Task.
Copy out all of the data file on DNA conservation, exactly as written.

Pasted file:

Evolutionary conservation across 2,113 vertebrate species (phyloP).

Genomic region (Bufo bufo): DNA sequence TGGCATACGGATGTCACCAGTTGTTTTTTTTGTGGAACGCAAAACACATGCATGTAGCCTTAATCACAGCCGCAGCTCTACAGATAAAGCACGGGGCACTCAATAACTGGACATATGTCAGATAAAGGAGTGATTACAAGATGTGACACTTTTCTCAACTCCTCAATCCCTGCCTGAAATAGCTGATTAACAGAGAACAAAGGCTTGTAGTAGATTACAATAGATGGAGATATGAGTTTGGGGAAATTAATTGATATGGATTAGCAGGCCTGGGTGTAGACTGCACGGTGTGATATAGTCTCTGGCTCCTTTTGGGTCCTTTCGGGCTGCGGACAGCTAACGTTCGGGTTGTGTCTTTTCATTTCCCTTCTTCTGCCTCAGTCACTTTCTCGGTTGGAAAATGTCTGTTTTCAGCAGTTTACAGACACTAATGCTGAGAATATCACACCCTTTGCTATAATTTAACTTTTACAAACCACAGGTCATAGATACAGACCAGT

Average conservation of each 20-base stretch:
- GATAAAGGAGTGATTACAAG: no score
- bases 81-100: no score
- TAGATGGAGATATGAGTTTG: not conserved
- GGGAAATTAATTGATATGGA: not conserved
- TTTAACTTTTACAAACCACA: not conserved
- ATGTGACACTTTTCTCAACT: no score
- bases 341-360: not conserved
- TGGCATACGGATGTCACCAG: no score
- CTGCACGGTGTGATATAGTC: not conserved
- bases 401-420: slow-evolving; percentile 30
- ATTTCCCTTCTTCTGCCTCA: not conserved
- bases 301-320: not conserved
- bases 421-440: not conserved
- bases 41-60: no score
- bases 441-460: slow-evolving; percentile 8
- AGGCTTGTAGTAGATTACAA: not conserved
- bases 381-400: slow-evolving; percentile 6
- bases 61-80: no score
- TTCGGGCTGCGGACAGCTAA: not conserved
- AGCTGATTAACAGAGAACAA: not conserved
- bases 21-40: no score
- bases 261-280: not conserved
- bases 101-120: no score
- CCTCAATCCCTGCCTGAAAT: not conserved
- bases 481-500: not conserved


Evolutionary conservation across 2,113 vertebrate species (phyloP).

Genomic region (Bufo bufo): DNA sequence TGGCATACGGATGTCACCAGTTGTTTTTTTTGTGGAACGCAAAACACATGCATGTAGCCTTAATCACAGCCGCAGCTCTACAGATAAAGCACGGGGCACTCAATAACTGGACATATGTCAGATAAAGGAGTGATTACAAGATGTGACACTTTTCTCAACTCCTCAATCCCTGCCTGAAATAGCTGATTAACAGAGAACAAAGGCTTGTAGTAGATTACAATAGATGGAGATATGAGTTTGGGGAAATTAATTGATATGGATTAGCAGGCCTGGGTGTAGACTGCACGGTGTGATATAGTCTCTGGCTCCTTTTGGGTCCTTTCGGGCTGCGGACAGCTAACGTTCGGGTTGTGTCTTTTCATTTCCCTTCTTCTGCCTCAGTCACTTTCTCGGTTGGAAAATGTCTGTTTTCAGCAGTTTACAGACACTAATGCTGAGAATATCACACCCTTTGCTATAATTTAACTTTTACAAACCACAGGTCATAGATACAGACCAGT

Average conservation of each 20-base stretch:
- GATAAAGGAGTGATTACAAG: no score
- bases 81-100: no score
- TAGATGGAGATATGAGTTTG: not conserved
- GGGAAATTAATTGATATGGA: not conserved
- TTTAACTTTTACAAACCACA: not conserved
- ATGTGACACTTTTCTCAACT: no score
- bases 341-360: not conserved
- TGGCATACGGATGTCACCAG: no score
- CTGCACGGTGTGATATAGTC: not conserved
- bases 401-420: slow-evolving; percentile 30
- ATTTCCCTTCTTCTGCCTCA: not conserved
- bases 301-320: not conserved
- bases 421-440: not conserved
- bases 41-60: no score
- bases 441-460: slow-evolving; percentile 8
- AGGCTTGTAGTAGATTACAA: not conserved
- bases 381-400: slow-evolving; percentile 6
- bases 61-80: no score
- TTCGGGCTGCGGACAGCTAA: not conserved
- AGCTGATTAACAGAGAACAA: not conserved
- bases 21-40: no score
- bases 261-280: not conserved
- bases 101-120: no score
- CCTCAATCCCTGCCTGAAAT: not conserved
- bases 481-500: not conserved